July 20th 2008 04:55:46 PM
But terrorism is part of the Muslim faith, so what’s the problem? If we just accept this reality, we’ll be less surprised to learn of these things:
(CNSNews.com) – An international interfaith conference taking place in Madrid [this] week is being hosted by a Saudi charity that is affiliated with organizations blacklisted by the U.S. government for bankrolling al-Qaeda-linked terrorist groups.
Among those invited to attend the gathering organized by the Muslim World League (MWL) were former Vice President Al Gore and senior figures from the world’s leading religions. Gore’s office said Friday it had “declined that invitation some time ago due to a scheduling conflict.”
The high-profile July 16-18 event will be opened by Saudi King Abdullah, who laid the groundwork with a preparatory meeting — also organized by the MWL — of Sunni and Shi’ite leaders in Mecca last month.
The MWL’s invitation list for the Madrid event includes 170 participants, among them Archbishop of Canterbury Rowan Williams, the Vatican’s head of inter-religious dialogue Cardinal Jean-Louis Tauran, and Rabbi David Rosen, the head of interreligious affairs at the American Jewish Committee. Attendance has not been confirmed.
MWL secretary-general Abdullah Al- Turki told the Saudi Press Agency that the conference would seek “to isolate those forces that try to promote hatred and create conflicts.”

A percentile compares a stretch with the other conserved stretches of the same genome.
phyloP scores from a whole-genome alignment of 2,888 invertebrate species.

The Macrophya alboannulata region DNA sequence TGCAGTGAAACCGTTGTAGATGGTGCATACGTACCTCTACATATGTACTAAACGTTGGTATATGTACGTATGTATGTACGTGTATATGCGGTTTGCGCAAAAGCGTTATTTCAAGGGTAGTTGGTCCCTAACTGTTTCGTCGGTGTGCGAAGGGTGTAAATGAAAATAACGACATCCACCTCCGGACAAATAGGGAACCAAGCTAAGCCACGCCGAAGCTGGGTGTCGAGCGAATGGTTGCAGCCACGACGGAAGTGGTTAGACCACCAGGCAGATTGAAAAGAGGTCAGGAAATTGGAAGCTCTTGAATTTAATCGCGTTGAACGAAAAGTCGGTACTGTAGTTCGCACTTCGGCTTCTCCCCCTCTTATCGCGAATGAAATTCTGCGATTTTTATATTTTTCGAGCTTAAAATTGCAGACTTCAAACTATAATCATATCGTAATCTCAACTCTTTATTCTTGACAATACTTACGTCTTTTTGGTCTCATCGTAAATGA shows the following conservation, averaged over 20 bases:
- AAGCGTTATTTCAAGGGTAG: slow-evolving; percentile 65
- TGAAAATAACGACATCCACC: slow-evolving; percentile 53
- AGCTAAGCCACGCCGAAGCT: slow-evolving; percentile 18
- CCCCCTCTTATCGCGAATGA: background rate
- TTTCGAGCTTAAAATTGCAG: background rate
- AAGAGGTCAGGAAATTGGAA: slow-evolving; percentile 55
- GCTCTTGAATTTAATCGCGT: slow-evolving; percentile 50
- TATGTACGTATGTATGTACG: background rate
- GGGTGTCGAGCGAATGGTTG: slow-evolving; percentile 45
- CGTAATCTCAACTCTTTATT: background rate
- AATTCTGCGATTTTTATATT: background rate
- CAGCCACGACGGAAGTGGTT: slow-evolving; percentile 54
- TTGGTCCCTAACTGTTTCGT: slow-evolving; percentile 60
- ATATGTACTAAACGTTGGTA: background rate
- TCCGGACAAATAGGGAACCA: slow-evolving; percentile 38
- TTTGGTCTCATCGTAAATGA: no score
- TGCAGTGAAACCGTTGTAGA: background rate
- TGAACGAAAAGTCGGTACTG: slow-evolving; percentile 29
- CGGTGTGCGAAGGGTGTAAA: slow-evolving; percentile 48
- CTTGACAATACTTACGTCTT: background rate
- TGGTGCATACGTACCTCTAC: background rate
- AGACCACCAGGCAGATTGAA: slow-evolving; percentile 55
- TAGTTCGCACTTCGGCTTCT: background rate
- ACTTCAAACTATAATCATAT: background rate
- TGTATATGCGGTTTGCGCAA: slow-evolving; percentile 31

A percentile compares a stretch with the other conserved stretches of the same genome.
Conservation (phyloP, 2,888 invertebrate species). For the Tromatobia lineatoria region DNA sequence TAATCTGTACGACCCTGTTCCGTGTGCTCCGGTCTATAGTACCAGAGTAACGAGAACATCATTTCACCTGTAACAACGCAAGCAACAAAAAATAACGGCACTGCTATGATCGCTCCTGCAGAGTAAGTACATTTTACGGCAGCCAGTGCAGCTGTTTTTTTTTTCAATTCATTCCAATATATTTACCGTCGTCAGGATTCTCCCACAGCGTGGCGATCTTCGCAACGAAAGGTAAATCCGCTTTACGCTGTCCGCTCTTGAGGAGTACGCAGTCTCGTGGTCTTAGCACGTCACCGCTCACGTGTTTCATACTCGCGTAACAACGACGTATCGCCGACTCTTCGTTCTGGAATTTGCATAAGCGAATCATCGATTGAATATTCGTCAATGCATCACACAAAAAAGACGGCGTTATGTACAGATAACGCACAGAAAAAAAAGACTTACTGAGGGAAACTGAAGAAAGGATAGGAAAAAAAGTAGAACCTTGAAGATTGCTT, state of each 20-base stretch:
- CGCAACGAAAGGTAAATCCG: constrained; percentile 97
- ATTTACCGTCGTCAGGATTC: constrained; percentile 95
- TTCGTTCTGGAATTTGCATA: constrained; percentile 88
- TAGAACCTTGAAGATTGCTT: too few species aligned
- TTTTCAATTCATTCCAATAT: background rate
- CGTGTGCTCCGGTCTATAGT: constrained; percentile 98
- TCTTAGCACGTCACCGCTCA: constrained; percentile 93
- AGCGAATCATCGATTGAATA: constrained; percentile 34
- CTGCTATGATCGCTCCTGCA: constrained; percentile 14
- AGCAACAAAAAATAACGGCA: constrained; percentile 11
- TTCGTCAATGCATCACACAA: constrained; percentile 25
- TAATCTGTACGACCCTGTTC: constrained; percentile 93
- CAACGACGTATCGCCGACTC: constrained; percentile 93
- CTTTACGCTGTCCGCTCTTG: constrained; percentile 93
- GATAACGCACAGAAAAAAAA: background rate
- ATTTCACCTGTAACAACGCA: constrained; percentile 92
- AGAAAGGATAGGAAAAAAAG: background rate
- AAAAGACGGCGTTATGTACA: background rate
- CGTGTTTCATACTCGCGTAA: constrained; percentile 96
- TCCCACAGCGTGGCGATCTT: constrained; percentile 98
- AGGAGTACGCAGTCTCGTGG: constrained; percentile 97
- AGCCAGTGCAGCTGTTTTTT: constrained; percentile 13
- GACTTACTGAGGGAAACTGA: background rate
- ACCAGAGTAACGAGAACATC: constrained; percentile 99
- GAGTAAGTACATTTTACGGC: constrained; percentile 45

But the Mecca-based MWL, which has close ties to the Saudi government, is itself highly controversial.
The league is one of the so-called “big four” Saudi charities whose activities have been exercising U.S. officials dealing in terrorism funding since 9/11. The others are the International Islamic Relief Organization (IIRO) and al-Haramain – both constituent bodies of the league – and the World Assembly of Muslim Youth (WAMY).
In August 2006 the U.S. Treasury Department — under a post-9/11 executive order — designated branches of the IIRO in Indonesia and the Philippines for channeling funds respectively to Jemaah Islamiah and Abu Sayyaf Group, both affiliated to al-Qaeda.
The Treasury Department also designated 13 al-Haramain branches across the world, including one in the United States. Last month it added to the list al-Haramain in its entirety, including its Saudi headquarters. It said the organization had provided financial and material support to al-Qaeda and other terrorist organizations.